Keywords: inventor mobility, patents, migration, gravity, proximity
    JEL: J61 O31 O33 O52
    Date: 2018–09–07
  4. By: Olayiwola Oladiran; Anupam Nanda; Stanimira Milcheva
    Abstract: Recent projections suggest that despite Brexit, immigration to the UK is expected to increase which may further change the UK housing market trends.A key housing market dynamic caused by net migration in Britain is the variation in housing tenure trends for natives and non-natives which further influences housing demand. Anecdotal evidence reveals that the proportion of homeowners is much higher for natives than for non-natives, suggesting that an increase in migration may lead to growth in the demand on the rental market at a higher rate than the sales market. Research further suggests that it may be worthy to analyse second-generation migrants as a separate cohort from first-generation migrants, and natives. However, there is an absence of empirical evidence in this regard in Britain. Classical models analyse housing tenure choices in the context of the lifecycle position of the family head. We however provide evidence that while the natural lifecycle largely influences the housing tenure choice of natives and second-generation migrants, the migration lifecycle may be a stronger predictor of housing tenure choices for first-generation migrants. Research further reveals that generational factors, life pathways of natives and non-natives, migration-related factors and factors relating to the destination countries (among other factors) may also be responsible for the variation in housing tenure. While similar studies in the UK also account for migration era, racial and ethnic variation in housing tenure, they do not differentiate between natives and non-natives. We therefore posit that the year of entry, as well as racial and ethnic variations, may be an insufficient basis of analysis, and there may be deeper underlying factors, particularly native/non-native dichotomy. Our results indicate that the migration lifecycle may be the key predictor of housing tenure choices for first-generation migrants. We also observe that the effects of the natural lifecycle, individual, demographic, household and socioeconomic factors vary for natives, first-generation and second-generation migrants. Our results further reveal that second-generation migrants in Britain appear to have distinct housing tenure patterns, different from natives and first-generation migrants; and natives and non-natives housing tenure patterns differ in London, compared to the general British population.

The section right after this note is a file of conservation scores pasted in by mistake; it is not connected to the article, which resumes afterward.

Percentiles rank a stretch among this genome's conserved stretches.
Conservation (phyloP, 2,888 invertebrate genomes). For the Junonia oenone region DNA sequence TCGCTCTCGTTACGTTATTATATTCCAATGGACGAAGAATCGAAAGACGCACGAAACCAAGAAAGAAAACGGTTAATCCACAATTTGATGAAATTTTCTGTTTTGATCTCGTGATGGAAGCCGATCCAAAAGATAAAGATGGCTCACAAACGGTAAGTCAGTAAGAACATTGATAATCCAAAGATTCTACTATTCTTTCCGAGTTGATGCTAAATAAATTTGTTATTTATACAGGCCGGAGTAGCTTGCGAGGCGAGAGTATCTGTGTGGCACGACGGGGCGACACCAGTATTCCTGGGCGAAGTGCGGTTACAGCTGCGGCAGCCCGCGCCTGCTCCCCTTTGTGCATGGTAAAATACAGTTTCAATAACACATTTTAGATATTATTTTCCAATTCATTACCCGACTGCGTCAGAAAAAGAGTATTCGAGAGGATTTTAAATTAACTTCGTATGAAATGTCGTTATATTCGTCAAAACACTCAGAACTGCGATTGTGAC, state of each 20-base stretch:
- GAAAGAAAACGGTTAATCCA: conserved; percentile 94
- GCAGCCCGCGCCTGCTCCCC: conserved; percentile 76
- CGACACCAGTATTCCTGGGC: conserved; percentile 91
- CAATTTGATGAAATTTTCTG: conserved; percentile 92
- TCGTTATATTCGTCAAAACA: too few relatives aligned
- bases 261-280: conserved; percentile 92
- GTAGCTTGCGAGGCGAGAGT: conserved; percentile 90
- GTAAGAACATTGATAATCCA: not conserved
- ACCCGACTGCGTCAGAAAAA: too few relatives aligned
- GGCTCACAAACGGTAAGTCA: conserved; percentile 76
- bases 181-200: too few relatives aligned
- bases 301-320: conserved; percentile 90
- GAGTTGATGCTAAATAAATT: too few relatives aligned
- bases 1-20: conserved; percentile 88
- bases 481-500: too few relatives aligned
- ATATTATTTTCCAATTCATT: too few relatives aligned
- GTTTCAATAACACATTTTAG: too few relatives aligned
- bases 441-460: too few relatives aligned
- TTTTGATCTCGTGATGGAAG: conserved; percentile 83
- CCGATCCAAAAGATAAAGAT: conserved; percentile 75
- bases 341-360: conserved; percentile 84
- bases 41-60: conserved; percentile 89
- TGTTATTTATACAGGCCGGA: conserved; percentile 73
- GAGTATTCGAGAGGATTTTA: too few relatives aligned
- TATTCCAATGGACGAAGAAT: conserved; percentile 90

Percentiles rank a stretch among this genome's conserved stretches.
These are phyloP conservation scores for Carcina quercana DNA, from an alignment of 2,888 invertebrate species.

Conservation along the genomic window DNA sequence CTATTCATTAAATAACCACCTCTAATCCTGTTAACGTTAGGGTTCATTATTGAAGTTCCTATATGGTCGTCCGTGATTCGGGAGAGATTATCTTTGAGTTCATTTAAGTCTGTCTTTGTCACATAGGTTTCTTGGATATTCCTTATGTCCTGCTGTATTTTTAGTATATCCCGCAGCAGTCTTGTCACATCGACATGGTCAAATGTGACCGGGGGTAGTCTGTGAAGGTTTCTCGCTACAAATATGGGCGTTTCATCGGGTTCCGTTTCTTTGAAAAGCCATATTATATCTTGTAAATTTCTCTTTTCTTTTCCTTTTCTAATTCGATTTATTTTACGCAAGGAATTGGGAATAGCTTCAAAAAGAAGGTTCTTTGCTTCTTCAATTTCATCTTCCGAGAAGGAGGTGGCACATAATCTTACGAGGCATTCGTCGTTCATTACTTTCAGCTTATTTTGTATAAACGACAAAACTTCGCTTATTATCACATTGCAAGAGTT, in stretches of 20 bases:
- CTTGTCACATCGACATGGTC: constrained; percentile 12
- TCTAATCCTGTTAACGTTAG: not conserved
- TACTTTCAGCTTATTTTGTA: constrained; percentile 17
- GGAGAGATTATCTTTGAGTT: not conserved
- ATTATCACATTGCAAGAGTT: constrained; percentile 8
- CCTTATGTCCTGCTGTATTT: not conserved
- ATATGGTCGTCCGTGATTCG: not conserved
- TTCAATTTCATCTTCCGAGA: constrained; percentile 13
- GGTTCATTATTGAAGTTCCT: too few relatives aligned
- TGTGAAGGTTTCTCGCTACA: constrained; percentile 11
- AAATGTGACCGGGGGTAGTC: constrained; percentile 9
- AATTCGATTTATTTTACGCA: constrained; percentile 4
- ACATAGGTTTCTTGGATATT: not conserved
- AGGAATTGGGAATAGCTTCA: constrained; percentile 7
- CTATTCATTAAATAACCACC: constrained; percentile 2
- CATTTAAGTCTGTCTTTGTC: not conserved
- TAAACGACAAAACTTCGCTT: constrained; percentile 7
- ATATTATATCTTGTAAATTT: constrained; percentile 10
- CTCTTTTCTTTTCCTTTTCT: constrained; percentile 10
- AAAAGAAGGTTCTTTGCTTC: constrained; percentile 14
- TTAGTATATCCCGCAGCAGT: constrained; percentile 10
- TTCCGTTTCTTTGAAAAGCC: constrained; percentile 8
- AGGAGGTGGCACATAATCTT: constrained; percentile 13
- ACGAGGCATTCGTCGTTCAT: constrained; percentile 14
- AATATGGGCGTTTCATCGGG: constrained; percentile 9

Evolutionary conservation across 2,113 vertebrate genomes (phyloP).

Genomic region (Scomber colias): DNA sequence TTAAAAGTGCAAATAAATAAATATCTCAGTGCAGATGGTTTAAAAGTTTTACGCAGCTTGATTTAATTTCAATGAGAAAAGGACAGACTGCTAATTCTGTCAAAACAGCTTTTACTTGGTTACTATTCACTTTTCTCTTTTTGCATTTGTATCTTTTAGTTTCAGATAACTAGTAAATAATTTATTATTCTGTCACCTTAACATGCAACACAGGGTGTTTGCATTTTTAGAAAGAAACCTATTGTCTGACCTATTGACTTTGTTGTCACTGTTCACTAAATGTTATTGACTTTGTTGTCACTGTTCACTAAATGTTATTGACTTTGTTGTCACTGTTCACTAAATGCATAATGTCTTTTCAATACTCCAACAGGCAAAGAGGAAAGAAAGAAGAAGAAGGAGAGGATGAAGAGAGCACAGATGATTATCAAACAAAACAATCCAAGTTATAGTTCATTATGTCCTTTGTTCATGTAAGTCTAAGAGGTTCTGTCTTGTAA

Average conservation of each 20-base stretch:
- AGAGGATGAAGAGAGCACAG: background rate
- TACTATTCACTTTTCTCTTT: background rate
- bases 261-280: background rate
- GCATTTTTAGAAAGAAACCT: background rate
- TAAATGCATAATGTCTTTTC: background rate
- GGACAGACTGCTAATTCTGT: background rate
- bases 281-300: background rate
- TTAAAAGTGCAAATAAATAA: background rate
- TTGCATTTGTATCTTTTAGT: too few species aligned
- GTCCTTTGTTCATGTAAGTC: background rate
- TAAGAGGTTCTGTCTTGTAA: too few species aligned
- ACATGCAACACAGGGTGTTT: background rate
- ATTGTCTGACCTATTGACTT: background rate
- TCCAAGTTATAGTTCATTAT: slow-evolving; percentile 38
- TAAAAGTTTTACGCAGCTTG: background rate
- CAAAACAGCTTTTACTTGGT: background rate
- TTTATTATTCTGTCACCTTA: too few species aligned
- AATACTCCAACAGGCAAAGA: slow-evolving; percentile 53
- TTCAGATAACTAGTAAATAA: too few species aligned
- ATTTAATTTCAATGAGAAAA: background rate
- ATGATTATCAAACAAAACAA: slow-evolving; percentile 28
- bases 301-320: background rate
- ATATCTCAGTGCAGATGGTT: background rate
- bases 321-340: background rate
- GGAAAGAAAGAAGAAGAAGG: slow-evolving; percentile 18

Keywords: Housing demand; housing tenure; Lifecycle; Migration
    JEL: R3
    Date: 2018–01–01
  5. By: Regina T. Riphahn; Salwan Saif
    Abstract: Naturalization may be a relevant policy instrument affecting immigrant integration in host-country labor markets. We study the effect of naturalization on labor market outcomes of immigrants in Germany. We apply recent survey data and exploit a reform of naturalization rules in an instrumental variable estimation. In our sample of recent immigrants, linear regression yields positive correlations between naturalization and beneficial labor market outcomes. Once we account for the endogeneity of naturalization most coefficients decline in magnitude and lose statistical significance: male immigrants' labor market outcomes do not benefit significantly from naturalization. Naturalization reduces the risks of unemployment and welfare dependence for female immigrants. For males and females, the propensity to hold a permanent contract increase as a consequence of naturalization. The results are robust to modifications of samples and the instrument.
    Keywords: citizenship, migration, naturalization, labor market outcomes, instrumental variables
    JEL: J61 J15 C26
    Date: 2018
  6. By: Matteo Gamalerio
    Abstract: Do electoral incentives affect immigration policies? I study this question in the setting of Italian municipalities making decisions about the reception of refugees. The localized control of the reception policy (SPRAR), combined with the exogenous timing of policy decisions and staggered elections, enables me to study the effect of electoral incentives on the reception of refugees. Although municipalities receive fiscal grants for hosting refugees, electoral incentives reduce the probability of opening a refugee centre by 24 per cent. The effect is driven by voters' misperception of immigrants and by extreme-right political preferences. The results explain why is difficult to reach an equal redistribution of refugees across and within countries.